Condemned To Repeat Itself
Errki-Sven Tuur: Exodus
Jean Sibelius: Violin Concerto
Vadim Repin (violin)
Paavo Jarvi (conductor)
By Frederick L. Kirshnit
I. Baltic Night
"Where are the positive ideas in this symphony?"
Paavo Jarvi has proven to be the best catch of the recent trawling for conductors by major American orchestras. While audiences in New York and Cleveland have been disappointed, those in Philadelphia uneasy, and Boston just impatient, the residents of Cincinnati have taken great pride and pleasure in welcoming such a dynamic and results-oriented maestro to their oldest symphony hall in the nation. Nurtured in a great tradition since birth, but still young enough to challenge it, Mr. Jarvi has made his mark decisively and with great panache. The orchestra has never sounded better and presents interesting and varied programming on a regular basis. Demonstrating deep commitment, Jarvi has just signed a contract extension that lasts until 2009.
One of his unique qualifications is his closeness to a contemporary movement otherwise unheralded on these shores. Like his father, Jarvi feels a deep kinship to the music of the Baltic region and is personally involved in its current propagation and husbandry (perhaps it is no coincidence that the other most exciting large ensemble in the States these days is the L.A. Phil, led by the young Finn Esa-Pekka Salonen). As a fitting curtain raiser to an exploration of the darker side of the aurora borealis, maestro began with a New York premiere by fellow Estonian Erkki-Sven Tuur, who was on hand for this superb rendering of his anxious music (decidedly of the Herrmann-Hitchcock school). The piece may have been repetitive and built around only one large crescendo, but no one could quarrel with its eloquent presentation.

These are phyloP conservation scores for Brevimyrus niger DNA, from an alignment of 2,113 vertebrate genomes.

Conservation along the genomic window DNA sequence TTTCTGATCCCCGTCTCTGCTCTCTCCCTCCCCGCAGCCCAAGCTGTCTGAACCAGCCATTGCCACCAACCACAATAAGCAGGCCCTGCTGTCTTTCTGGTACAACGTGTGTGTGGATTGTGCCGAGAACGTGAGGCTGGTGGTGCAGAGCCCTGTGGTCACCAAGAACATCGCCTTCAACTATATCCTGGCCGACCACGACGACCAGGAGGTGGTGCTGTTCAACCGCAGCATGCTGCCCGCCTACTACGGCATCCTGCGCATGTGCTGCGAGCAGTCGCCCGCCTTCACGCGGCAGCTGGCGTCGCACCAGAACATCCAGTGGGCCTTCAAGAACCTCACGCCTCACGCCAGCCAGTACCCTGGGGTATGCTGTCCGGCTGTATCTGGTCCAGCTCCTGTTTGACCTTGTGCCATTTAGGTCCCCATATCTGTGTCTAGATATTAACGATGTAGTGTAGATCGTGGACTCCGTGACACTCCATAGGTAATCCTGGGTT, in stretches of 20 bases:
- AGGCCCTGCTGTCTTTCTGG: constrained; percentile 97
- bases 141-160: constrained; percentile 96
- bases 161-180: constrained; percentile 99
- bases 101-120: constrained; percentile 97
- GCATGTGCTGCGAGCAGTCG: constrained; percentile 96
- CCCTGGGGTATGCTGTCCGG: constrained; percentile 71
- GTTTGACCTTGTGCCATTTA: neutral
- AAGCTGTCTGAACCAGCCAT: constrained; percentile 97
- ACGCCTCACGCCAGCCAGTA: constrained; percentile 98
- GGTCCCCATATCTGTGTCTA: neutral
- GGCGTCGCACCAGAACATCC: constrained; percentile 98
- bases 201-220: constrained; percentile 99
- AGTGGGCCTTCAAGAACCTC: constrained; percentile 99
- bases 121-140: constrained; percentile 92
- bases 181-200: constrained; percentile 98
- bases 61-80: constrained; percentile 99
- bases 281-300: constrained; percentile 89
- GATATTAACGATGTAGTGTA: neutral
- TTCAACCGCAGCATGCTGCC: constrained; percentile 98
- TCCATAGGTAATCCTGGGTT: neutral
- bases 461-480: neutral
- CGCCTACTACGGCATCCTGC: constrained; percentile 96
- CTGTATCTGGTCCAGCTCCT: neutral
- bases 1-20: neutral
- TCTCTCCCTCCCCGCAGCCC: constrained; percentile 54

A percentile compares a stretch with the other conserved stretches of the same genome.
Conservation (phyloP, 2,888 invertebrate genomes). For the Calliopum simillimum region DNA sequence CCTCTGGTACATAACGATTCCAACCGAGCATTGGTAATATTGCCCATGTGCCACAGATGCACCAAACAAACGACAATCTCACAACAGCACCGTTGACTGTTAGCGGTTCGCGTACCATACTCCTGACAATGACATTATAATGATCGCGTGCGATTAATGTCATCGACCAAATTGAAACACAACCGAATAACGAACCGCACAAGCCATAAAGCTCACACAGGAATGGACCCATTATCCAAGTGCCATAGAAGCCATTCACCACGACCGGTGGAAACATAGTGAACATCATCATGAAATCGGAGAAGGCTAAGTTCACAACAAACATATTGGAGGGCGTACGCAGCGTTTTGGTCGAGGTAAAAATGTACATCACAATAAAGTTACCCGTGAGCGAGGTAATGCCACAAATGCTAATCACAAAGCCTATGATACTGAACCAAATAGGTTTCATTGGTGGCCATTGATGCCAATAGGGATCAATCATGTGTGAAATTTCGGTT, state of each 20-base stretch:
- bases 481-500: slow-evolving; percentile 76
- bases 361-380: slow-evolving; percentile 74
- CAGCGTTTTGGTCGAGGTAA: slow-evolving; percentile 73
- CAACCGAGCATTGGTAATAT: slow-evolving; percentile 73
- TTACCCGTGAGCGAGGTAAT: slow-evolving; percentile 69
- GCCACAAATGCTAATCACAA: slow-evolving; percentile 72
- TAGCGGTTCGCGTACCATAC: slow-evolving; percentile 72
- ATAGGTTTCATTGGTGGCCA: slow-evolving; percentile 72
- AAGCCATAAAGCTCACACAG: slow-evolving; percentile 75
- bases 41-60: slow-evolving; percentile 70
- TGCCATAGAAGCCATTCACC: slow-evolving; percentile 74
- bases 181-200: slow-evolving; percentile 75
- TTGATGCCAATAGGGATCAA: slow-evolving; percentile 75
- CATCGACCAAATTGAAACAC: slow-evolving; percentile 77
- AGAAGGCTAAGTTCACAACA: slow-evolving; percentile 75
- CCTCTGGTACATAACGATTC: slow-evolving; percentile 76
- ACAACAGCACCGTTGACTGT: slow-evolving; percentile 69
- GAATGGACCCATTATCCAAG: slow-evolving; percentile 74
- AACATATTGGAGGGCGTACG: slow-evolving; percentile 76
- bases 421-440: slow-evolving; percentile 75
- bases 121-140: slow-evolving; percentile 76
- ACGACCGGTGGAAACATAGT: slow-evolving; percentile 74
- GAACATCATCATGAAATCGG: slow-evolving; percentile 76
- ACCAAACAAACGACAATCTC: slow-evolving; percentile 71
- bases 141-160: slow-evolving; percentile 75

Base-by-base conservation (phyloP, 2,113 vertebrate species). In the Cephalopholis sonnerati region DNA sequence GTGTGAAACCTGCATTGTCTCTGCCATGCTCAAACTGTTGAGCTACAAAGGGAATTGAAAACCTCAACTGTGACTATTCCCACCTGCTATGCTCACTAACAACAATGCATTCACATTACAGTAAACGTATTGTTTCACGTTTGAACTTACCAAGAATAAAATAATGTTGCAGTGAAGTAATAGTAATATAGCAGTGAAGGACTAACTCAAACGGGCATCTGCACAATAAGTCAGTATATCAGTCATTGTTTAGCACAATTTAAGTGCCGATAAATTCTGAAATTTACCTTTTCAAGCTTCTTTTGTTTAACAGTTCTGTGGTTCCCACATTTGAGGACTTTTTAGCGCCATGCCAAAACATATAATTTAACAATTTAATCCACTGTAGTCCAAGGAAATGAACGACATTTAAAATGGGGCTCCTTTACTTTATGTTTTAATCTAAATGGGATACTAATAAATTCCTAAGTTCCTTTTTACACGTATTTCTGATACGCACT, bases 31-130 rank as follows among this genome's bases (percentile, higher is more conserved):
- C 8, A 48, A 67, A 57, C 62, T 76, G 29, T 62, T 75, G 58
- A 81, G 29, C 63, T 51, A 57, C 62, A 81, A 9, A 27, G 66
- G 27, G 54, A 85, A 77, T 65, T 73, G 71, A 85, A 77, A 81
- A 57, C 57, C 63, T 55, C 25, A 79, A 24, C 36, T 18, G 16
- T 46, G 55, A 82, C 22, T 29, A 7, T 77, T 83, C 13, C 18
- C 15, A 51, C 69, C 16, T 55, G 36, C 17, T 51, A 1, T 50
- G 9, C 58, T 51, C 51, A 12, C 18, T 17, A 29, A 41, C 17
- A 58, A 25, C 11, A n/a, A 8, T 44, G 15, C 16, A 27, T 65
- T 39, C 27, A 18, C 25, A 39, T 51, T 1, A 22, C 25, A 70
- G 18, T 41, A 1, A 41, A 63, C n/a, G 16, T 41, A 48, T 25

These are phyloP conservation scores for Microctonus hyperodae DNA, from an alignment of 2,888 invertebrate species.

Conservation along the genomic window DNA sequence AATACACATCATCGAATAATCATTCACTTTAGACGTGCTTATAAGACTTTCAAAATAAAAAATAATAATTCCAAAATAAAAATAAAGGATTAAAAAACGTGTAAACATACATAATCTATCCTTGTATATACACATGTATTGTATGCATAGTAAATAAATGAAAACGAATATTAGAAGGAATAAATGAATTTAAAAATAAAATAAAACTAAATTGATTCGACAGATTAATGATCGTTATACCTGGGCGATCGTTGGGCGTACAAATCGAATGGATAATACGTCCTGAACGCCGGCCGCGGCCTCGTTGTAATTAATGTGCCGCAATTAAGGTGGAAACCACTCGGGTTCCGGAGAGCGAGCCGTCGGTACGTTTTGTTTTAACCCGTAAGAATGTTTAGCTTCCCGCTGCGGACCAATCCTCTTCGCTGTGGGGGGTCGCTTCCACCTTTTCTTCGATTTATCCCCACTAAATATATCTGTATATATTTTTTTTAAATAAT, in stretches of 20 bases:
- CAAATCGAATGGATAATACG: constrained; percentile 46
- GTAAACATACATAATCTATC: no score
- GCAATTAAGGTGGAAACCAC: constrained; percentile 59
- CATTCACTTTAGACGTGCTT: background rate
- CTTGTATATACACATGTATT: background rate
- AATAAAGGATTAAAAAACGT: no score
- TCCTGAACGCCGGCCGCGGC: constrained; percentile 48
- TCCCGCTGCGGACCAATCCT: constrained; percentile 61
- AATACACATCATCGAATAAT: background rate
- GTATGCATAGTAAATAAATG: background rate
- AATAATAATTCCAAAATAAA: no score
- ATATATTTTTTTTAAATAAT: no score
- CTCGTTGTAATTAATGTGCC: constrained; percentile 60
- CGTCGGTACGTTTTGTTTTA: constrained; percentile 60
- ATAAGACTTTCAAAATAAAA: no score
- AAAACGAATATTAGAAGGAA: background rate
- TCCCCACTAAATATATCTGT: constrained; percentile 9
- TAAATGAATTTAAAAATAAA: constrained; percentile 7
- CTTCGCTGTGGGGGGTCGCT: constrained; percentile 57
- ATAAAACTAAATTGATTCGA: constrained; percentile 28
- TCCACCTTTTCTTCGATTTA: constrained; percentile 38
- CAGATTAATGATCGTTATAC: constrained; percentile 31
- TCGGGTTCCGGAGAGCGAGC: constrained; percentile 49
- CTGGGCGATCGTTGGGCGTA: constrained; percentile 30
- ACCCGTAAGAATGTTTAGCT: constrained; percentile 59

I like my Sibelius dark (my favorite is the Fourth Symphony) and so was in my glory listening to Vadim Repin interact with this energetic group. Truly dug in like anteaters, the strings burrowed down to a level of severity and depression that was almost too much to bear. Jarvi encouraged this heavy accenting, himself exhorting with fists and crouches the deep violins, sounding for all the world like violas, as they tore through the staccato parts to uncover the throbbing emotional core of this most introspective of concerti. Repin was magnificent, dignified and strident, stentorian and yet delicate, impassive in soldierly stance but producing a heartmelting vibrato when appropriate. This was simply spectacular musicmaking.
Sir Georg Solti used to use the allegro from the Shostakovich 10 as an encore when his Chicago Symphony toured in Europe. I still cannot fathom how they could perform it with so much adrenaline after an already exhausting evening, but there it is, guaranteeing a wild audience response. The danger of excerpting one movement is that over time it becomes the signature of the work, outshining its sister sections to the exclusion of the shape of the whole (this happens quite often in Shostakovich: the eerily similar allegro non troppo of the eighth, the finale of the fifth, the bullet-riddled opening of the seventh). Perhaps the greatest aspect of this particular Cincinnati effort was the overall architecture of the entire edifice, the poetic first movement expansive in its landscape, the neurasthenic third section as fragile as a spider's web and yet as tightly coiled as a rattlesnake, the final pages grand and forceful, dripping with tears. The allegro itself was thrilling, not perhaps as fast as some versions (although close on the radar gun), but extraordinarily precise and moving. The conductor acknowledged many individuals in the prolonged ovation afterwards, but the biggest roar of all was for the orchestra as a body. I used to travel to Cincinnati on a regular basis. A recent peek at their new season makes me think that a return visit would be highly rewarding.
This was a most intense and uncompromising concert, exploring the depths of the soul. It seemed fitting to walk out of Carnegie Hall one hour before the advent of April and be greeted by spring snow.